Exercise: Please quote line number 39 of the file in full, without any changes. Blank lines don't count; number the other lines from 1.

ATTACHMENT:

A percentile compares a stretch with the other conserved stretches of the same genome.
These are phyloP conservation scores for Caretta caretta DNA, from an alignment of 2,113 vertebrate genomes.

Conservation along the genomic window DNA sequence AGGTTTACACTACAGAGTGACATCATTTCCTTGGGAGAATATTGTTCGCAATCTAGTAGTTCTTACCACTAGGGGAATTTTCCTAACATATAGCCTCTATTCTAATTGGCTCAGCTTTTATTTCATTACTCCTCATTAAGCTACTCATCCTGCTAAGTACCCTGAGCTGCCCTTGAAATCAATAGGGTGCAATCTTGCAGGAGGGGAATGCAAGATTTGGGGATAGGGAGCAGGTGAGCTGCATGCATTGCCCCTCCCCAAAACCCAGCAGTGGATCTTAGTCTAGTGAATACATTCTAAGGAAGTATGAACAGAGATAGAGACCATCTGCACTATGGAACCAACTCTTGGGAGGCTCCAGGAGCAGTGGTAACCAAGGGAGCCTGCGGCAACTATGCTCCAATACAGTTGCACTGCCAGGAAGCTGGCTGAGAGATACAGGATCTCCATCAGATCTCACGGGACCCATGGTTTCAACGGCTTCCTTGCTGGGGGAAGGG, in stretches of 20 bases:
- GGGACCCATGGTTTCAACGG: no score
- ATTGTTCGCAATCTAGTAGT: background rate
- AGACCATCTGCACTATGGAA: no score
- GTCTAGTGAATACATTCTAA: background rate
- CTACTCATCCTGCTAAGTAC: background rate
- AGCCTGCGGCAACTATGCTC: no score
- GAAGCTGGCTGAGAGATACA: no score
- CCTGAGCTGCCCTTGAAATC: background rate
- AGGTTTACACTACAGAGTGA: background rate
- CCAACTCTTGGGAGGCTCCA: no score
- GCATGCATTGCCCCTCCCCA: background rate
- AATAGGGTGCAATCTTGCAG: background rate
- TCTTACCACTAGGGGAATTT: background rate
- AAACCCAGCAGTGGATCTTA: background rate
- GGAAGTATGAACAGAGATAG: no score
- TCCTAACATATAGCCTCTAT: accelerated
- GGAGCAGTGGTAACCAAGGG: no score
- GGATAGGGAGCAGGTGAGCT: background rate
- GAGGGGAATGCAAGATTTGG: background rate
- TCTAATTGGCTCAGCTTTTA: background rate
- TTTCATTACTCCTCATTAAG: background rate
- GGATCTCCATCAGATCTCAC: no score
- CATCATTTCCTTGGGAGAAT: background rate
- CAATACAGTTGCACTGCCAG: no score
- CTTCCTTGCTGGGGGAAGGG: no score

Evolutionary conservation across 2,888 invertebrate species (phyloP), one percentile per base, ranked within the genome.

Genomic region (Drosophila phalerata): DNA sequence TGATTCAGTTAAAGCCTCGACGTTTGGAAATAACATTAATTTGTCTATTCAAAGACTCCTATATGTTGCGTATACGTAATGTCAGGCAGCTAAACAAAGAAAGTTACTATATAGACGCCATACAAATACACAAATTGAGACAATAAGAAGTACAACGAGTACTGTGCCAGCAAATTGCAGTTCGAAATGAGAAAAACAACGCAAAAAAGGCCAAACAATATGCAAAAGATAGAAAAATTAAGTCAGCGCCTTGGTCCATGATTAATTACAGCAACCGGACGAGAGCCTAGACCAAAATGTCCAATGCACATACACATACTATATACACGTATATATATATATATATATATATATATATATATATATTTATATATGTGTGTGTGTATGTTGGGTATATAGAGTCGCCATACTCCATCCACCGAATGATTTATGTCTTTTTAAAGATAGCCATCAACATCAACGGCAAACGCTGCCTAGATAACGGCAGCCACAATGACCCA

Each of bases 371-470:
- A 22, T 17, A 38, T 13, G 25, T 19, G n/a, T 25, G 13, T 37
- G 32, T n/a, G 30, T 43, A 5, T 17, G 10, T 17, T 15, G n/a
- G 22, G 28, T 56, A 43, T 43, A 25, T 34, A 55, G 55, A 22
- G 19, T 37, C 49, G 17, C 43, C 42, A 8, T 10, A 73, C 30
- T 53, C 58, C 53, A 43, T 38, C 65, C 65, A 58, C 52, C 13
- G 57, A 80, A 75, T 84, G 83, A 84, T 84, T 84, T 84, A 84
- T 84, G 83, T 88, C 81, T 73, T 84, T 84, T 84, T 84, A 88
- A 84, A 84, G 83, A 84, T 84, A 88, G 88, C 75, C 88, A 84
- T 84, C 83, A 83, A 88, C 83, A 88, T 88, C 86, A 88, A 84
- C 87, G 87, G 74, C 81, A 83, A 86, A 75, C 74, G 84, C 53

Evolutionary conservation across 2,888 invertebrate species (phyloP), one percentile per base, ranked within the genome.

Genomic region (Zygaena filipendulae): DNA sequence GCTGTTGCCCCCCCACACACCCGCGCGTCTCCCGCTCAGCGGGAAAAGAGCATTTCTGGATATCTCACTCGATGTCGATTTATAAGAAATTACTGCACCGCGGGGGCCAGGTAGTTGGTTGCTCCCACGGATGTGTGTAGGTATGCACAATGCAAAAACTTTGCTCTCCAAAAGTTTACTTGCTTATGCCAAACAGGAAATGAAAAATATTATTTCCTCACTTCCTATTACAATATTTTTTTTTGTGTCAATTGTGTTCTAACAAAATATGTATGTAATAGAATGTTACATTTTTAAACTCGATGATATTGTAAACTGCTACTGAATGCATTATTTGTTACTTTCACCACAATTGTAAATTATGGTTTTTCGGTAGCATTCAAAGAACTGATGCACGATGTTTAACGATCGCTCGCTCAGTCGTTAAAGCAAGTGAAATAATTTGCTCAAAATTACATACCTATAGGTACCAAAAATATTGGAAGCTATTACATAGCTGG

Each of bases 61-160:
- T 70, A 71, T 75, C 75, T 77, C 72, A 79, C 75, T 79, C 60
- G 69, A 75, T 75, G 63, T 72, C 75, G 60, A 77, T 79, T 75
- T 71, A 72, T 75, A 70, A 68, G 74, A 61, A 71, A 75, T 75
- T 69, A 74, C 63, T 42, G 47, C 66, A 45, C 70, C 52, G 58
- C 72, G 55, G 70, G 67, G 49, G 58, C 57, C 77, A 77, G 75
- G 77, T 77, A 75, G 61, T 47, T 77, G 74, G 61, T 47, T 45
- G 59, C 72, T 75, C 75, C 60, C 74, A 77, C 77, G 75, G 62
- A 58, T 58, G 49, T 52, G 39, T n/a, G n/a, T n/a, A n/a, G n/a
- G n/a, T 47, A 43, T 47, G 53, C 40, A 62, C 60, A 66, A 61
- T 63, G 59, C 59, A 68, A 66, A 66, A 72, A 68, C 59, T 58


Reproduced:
- A 84, A 84, G 83, A 84, T 84, A 88, G 88, C 75, C 88, A 84